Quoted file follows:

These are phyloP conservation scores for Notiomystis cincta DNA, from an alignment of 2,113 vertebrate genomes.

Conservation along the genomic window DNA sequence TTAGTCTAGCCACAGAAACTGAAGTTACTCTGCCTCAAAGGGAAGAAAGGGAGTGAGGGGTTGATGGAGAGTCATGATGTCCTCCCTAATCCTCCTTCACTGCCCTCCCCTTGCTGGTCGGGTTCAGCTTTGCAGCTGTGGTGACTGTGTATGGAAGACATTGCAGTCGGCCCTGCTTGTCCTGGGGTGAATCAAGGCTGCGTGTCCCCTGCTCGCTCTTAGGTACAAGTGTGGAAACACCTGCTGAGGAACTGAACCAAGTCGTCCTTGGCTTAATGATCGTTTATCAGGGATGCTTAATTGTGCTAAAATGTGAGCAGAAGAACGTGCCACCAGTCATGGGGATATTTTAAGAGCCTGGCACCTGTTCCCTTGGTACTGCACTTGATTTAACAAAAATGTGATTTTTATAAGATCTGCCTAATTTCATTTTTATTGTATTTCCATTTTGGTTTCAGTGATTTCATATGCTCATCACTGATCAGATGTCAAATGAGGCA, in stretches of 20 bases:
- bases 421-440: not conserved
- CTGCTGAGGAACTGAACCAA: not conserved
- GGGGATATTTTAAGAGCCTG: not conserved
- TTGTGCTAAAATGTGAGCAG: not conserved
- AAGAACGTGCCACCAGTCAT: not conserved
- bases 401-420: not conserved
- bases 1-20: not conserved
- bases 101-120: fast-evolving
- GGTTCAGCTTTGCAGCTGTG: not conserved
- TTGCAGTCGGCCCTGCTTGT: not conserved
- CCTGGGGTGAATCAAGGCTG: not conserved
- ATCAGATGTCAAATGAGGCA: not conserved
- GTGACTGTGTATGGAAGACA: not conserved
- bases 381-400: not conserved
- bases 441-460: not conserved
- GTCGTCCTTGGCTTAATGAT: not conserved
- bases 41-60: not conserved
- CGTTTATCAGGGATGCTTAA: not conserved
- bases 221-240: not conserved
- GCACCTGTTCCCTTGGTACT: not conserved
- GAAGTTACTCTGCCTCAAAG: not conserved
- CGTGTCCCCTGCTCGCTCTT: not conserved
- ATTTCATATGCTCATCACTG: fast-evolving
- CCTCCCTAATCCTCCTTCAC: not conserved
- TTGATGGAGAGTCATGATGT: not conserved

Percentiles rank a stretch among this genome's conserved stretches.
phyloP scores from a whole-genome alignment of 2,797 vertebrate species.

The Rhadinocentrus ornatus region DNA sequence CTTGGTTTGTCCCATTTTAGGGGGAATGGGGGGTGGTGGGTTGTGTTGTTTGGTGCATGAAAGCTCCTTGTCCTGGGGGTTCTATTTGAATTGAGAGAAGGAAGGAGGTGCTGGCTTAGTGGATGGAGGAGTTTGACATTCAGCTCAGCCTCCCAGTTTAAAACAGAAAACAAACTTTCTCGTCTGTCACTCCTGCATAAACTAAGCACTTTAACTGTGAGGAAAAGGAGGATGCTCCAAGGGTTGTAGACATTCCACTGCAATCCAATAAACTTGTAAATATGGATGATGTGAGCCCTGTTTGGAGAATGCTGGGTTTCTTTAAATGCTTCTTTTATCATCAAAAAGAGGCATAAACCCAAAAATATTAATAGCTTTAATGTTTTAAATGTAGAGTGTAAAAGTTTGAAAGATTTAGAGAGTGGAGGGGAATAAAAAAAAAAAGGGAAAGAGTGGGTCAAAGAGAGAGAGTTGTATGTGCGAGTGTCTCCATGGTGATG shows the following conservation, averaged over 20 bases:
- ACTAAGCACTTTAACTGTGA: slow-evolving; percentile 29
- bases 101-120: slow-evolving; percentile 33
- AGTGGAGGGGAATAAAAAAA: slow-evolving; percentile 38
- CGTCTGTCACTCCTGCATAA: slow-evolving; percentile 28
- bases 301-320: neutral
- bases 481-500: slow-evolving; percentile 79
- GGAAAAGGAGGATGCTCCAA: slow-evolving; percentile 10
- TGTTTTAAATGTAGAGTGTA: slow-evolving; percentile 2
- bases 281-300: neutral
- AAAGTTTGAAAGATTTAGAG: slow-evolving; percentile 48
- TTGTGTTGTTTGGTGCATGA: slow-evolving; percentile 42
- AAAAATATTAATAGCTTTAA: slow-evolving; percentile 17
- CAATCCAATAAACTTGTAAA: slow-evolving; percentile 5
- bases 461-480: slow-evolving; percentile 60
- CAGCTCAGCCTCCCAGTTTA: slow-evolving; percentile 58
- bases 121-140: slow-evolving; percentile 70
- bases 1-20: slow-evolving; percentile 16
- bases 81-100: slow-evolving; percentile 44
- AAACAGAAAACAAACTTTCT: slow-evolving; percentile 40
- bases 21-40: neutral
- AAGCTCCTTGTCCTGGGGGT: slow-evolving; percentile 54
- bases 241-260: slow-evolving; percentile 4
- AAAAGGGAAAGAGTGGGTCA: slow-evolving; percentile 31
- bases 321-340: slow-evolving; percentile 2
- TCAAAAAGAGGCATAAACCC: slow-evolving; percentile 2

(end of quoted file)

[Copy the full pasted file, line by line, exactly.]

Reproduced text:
These are phyloP conservation scores for Notiomystis cincta DNA, from an alignment of 2,113 vertebrate genomes.

Conservation along the genomic window DNA sequence TTAGTCTAGCCACAGAAACTGAAGTTACTCTGCCTCAAAGGGAAGAAAGGGAGTGAGGGGTTGATGGAGAGTCATGATGTCCTCCCTAATCCTCCTTCACTGCCCTCCCCTTGCTGGTCGGGTTCAGCTTTGCAGCTGTGGTGACTGTGTATGGAAGACATTGCAGTCGGCCCTGCTTGTCCTGGGGTGAATCAAGGCTGCGTGTCCCCTGCTCGCTCTTAGGTACAAGTGTGGAAACACCTGCTGAGGAACTGAACCAAGTCGTCCTTGGCTTAATGATCGTTTATCAGGGATGCTTAATTGTGCTAAAATGTGAGCAGAAGAACGTGCCACCAGTCATGGGGATATTTTAAGAGCCTGGCACCTGTTCCCTTGGTACTGCACTTGATTTAACAAAAATGTGATTTTTATAAGATCTGCCTAATTTCATTTTTATTGTATTTCCATTTTGGTTTCAGTGATTTCATATGCTCATCACTGATCAGATGTCAAATGAGGCA, in stretches of 20 bases:
- bases 421-440: not conserved
- CTGCTGAGGAACTGAACCAA: not conserved
- GGGGATATTTTAAGAGCCTG: not conserved
- TTGTGCTAAAATGTGAGCAG: not conserved
- AAGAACGTGCCACCAGTCAT: not conserved
- bases 401-420: not conserved
- bases 1-20: not conserved
- bases 101-120: fast-evolving
- GGTTCAGCTTTGCAGCTGTG: not conserved
- TTGCAGTCGGCCCTGCTTGT: not conserved
- CCTGGGGTGAATCAAGGCTG: not conserved
- ATCAGATGTCAAATGAGGCA: not conserved
- GTGACTGTGTATGGAAGACA: not conserved
- bases 381-400: not conserved
- bases 441-460: not conserved
- GTCGTCCTTGGCTTAATGAT: not conserved
- bases 41-60: not conserved
- CGTTTATCAGGGATGCTTAA: not conserved
- bases 221-240: not conserved
- GCACCTGTTCCCTTGGTACT: not conserved
- GAAGTTACTCTGCCTCAAAG: not conserved
- CGTGTCCCCTGCTCGCTCTT: not conserved
- ATTTCATATGCTCATCACTG: fast-evolving
- CCTCCCTAATCCTCCTTCAC: not conserved
- TTGATGGAGAGTCATGATGT: not conserved

Percentiles rank a stretch among this genome's conserved stretches.
phyloP scores from a whole-genome alignment of 2,797 vertebrate species.

The Rhadinocentrus ornatus region DNA sequence CTTGGTTTGTCCCATTTTAGGGGGAATGGGGGGTGGTGGGTTGTGTTGTTTGGTGCATGAAAGCTCCTTGTCCTGGGGGTTCTATTTGAATTGAGAGAAGGAAGGAGGTGCTGGCTTAGTGGATGGAGGAGTTTGACATTCAGCTCAGCCTCCCAGTTTAAAACAGAAAACAAACTTTCTCGTCTGTCACTCCTGCATAAACTAAGCACTTTAACTGTGAGGAAAAGGAGGATGCTCCAAGGGTTGTAGACATTCCACTGCAATCCAATAAACTTGTAAATATGGATGATGTGAGCCCTGTTTGGAGAATGCTGGGTTTCTTTAAATGCTTCTTTTATCATCAAAAAGAGGCATAAACCCAAAAATATTAATAGCTTTAATGTTTTAAATGTAGAGTGTAAAAGTTTGAAAGATTTAGAGAGTGGAGGGGAATAAAAAAAAAAAGGGAAAGAGTGGGTCAAAGAGAGAGAGTTGTATGTGCGAGTGTCTCCATGGTGATG shows the following conservation, averaged over 20 bases:
- ACTAAGCACTTTAACTGTGA: slow-evolving; percentile 29
- bases 101-120: slow-evolving; percentile 33
- AGTGGAGGGGAATAAAAAAA: slow-evolving; percentile 38
- CGTCTGTCACTCCTGCATAA: slow-evolving; percentile 28
- bases 301-320: neutral
- bases 481-500: slow-evolving; percentile 79
- GGAAAAGGAGGATGCTCCAA: slow-evolving; percentile 10
- TGTTTTAAATGTAGAGTGTA: slow-evolving; percentile 2
- bases 281-300: neutral
- AAAGTTTGAAAGATTTAGAG: slow-evolving; percentile 48
- TTGTGTTGTTTGGTGCATGA: slow-evolving; percentile 42
- AAAAATATTAATAGCTTTAA: slow-evolving; percentile 17
- CAATCCAATAAACTTGTAAA: slow-evolving; percentile 5
- bases 461-480: slow-evolving; percentile 60
- CAGCTCAGCCTCCCAGTTTA: slow-evolving; percentile 58
- bases 121-140: slow-evolving; percentile 70
- bases 1-20: slow-evolving; percentile 16
- bases 81-100: slow-evolving; percentile 44
- AAACAGAAAACAAACTTTCT: slow-evolving; percentile 40
- bases 21-40: neutral
- AAGCTCCTTGTCCTGGGGGT: slow-evolving; percentile 54
- bases 241-260: slow-evolving; percentile 4
- AAAAGGGAAAGAGTGGGTCA: slow-evolving; percentile 31
- bases 321-340: slow-evolving; percentile 2
- TCAAAAAGAGGCATAAACCC: slow-evolving; percentile 2